November 19, 2020, 2:01 am
When the NBA Draft Lottery was held on August 20, long-suffering Knicks supporters were not pleased to be handed the eighth overall pick. After all, they had a 37 percent chance of finishing within the top four which would have been a great boost to their rebuilding efforts. I’m not the first person to point out that all the lottery luck in Madison Square Garden has apparently been allotted to the NHL’s New York Rangers.
Undaunted, recently hired Knicks President Leon Rose managed to orchestrate one pre-draft trade when he sent the 27th and 38th picks in this draft to the Jazz in exchange for the 23rd overall. There were rumors that New York also sought the Cavs’ #5 selection (which became Isaac Okoro) or the Hawks’ #6 choice (used on Onyeka Okongwu), but in neither case did that particular trade come to fruition.
I lived near Oakland in the pre-Steph Curry years when the Warriors were a perennial source of disappointment, but it still felt a bit unfair for Golden State to select second overall after a single season shortened by the pandemic and riddled with injuries to key players. The only player off limits to Bob Myers became Anthony Edwards, who was picked first overall by the Timberwolves. The recent news that Klay Thompson suffered a leg injury during a workout hours before the draft could be very bad for the Dubs in 2020-21, but they will still be able to integrate Memphis big man James Wiseman right away. It’s never too shabby to grab the number one recruit in his college draft class according to ESPN’s rankings. What exactly does Wiseman bring to the table? In his words: “Versatility, be able to rebound, run the floor, block shots, and just space the floor out.”
As the eighth selection grew nigh, several Knicks beat writers noted that the team would be choosing Obi Toppin, and had even sought a higher pick for the explicit reason of making sure they got him. After the Knicks made their choice official, it was revealed that Toppin had 107 dunks in his final season at at Dayton which was best among collegiate players. Toppin was named the AP Player of the Year and shot 64 percent from the field in three college seasons. However, what emerged most from Toppin’s interview was how emotional he felt.
While choking back tears, Toppin expressed gratitude to his family and explained how exciting it was to be returning home. In his words: “I’m from New York. Me repping my city, that’s amazing. I won’t take it for granted, I promise you that.” While Toppin is 22 years of age, he is expected to be ready for the jump to the NBA. His explosiveness, finishing ability, and skill with either hand added up to a package the Knicks could not refuse. Toppin revealed: “A lot of people say I play like Amar’e Stoudemire, so I’ve been looking at a lot of film on him and seeing how dominant (he was) and the work he put in.” While injuries marred the back end of his career, Stoudemire put up one of his finest seasons as a Knick in 2010-11 when he averaged 25.3 points per contest.
Tyrese Haliburton, declared the best player available at #8 by several experts, had to wait until the Kings picked at #13 to be selected. Some analysts pegged Haliburton to go sixth, or even fourth prior to draft night. The Pistons scouted the Iowa State product heavily but came away with Killian Hayes after using their seventh pick. In any event, Sacramento fans should be pleased to obtain such a polished point guard in the middle of the round.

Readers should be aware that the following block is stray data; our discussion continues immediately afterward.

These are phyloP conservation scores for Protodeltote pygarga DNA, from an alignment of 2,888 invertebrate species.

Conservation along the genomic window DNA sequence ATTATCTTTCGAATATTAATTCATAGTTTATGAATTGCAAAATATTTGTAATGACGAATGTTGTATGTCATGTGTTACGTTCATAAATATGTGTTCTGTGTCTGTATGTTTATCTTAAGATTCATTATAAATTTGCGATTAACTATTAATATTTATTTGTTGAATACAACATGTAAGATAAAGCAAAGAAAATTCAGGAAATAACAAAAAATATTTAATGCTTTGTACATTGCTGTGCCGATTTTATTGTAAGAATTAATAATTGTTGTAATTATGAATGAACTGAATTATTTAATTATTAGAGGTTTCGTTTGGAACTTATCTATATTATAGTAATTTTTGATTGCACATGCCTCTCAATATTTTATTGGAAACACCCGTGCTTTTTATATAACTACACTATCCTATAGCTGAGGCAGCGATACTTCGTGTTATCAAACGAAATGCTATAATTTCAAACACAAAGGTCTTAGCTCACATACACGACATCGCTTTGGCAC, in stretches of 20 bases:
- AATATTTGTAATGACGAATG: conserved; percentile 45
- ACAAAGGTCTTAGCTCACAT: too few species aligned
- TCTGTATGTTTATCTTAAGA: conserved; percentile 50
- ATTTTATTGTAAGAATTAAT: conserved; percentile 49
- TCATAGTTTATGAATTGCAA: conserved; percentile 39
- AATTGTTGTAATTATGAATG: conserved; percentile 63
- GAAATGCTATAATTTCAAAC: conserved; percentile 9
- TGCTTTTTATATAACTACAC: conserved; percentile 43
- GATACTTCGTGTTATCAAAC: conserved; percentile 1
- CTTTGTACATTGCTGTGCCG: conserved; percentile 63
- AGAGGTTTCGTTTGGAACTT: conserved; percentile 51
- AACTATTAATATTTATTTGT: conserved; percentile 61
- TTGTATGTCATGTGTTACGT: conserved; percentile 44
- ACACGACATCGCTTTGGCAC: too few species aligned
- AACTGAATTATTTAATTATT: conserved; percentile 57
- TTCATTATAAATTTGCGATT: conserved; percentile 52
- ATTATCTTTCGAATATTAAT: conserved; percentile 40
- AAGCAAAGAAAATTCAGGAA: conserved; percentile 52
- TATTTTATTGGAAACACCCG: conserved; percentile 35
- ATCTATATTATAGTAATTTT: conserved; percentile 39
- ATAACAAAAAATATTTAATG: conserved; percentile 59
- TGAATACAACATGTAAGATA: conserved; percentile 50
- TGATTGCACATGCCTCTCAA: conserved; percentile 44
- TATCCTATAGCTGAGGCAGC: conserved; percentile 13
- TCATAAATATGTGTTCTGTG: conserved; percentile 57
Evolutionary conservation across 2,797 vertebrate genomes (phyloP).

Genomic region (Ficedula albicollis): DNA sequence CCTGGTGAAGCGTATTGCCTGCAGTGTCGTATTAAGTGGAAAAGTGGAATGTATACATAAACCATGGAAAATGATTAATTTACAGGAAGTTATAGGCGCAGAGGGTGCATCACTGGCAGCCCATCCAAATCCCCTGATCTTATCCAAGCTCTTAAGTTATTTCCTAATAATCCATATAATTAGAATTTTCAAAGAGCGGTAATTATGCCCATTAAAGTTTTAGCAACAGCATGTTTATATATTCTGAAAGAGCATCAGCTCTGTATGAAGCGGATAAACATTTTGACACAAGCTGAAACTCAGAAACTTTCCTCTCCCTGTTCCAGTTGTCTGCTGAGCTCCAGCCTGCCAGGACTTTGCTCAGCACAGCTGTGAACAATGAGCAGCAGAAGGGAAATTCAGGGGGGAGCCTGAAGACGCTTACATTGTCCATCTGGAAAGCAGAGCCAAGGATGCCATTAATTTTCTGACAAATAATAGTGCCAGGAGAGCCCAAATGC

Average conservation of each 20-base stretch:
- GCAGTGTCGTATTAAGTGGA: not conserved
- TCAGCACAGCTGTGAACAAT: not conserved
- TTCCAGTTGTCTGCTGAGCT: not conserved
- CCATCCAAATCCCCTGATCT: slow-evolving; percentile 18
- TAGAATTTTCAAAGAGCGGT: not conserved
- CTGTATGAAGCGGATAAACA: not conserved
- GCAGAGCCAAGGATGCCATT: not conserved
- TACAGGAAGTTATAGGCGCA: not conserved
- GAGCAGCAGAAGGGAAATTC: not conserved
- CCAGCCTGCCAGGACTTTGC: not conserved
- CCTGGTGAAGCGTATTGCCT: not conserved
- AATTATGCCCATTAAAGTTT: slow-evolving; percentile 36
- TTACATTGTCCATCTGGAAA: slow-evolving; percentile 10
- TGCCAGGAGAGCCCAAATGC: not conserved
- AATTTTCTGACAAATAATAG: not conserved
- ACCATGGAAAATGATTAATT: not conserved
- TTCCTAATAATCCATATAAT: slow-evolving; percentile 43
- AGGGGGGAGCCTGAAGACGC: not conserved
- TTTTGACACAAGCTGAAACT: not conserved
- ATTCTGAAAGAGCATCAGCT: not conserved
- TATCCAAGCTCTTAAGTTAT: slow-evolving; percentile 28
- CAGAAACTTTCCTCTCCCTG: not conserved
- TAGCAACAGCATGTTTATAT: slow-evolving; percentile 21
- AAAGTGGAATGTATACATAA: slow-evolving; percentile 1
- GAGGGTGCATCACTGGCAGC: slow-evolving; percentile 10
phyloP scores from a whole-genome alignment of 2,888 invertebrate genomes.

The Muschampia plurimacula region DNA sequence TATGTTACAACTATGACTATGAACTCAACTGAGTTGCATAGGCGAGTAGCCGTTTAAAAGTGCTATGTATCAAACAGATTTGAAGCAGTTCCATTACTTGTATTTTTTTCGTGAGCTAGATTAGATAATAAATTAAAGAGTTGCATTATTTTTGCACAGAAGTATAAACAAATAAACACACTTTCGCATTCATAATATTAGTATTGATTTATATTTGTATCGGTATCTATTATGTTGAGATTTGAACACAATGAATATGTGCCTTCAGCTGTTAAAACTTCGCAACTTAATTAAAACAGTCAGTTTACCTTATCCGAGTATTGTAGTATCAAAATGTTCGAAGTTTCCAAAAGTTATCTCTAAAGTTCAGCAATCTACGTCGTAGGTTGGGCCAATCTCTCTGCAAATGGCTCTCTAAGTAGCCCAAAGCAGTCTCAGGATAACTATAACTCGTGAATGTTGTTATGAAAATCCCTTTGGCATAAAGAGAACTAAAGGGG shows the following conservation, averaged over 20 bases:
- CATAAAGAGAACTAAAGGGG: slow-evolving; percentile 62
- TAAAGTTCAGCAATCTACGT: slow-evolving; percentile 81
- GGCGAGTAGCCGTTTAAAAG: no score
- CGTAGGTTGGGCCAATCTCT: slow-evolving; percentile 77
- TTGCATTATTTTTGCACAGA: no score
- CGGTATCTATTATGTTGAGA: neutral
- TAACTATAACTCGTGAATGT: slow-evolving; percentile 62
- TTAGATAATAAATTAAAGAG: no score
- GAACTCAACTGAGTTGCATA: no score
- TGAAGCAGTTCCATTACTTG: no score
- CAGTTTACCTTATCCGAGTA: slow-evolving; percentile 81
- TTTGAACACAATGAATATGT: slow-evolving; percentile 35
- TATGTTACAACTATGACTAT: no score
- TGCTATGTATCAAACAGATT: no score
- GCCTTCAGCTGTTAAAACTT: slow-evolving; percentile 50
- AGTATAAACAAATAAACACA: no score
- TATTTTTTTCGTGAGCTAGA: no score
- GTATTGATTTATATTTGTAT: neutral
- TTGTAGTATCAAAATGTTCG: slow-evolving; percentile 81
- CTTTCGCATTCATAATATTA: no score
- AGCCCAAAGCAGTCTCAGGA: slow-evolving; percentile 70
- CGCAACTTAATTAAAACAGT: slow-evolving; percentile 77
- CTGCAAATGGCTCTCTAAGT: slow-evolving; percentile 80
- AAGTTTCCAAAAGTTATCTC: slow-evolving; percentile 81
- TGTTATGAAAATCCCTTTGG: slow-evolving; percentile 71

The camera trained on Leandro Bolmaro wobbled after Adam Silver announced that the Knicks had selected him 23rd overall. Bolmaro plays for FC Barcelona in Spain and appeared to be a stash pick for New York. However, after the ESPN announcers discussed Bolmaro’s familiarity with the family of Manu Ginobili, the Knicks sent him to the Wolves in exchange for the 25th and 33rd picks. A couple of minutes later, the Thunder selected Kentucky product Immanuel Quickley on the Knicks’ behalf and discussion swirled around Rose’s willingness to deal the 33rd selection. In the end, the Knicks drafted Minnesota center Daniel Oturu, then sent him to the Clippers in exchange for the Pistons’ second-round selection in 2023.
Quickley was a comfortable choice for Rose, who has known Kentucky head coach John Calipari for 25 years. According to The Athletic’s Mike Vorkunov, Quickley shot 48 percent from long range during his final 19 games while shooting a high volume. He hit 39.7 percent of 3-point attempts during his two seasons overall. ESPN named him their “breakout star” of the season and Quickley parlayed his rise into a first-round selection playing in the world’s most famous arena.
No one is certain how things will play out with the Knicks’ roster, but Rose was certainly familiar with Toppin as well. Rose used to be employed by CAA, the agency representing the 6’9” forward. Rose certainly landed a player who will embrace the city and all the pressures it brings. He was also the seventh most efficient scorer in Division I last season. Despite the franchise’s many frustrating years in the rear view mirror, Toppin and Quickley represent yet another new hope going forward. In Manhattan and beyond, fans hope that Toppin’s attitude and skill set along with Quickley’s major potential signal that a return to the playoffs won’t be a pipe dream forever.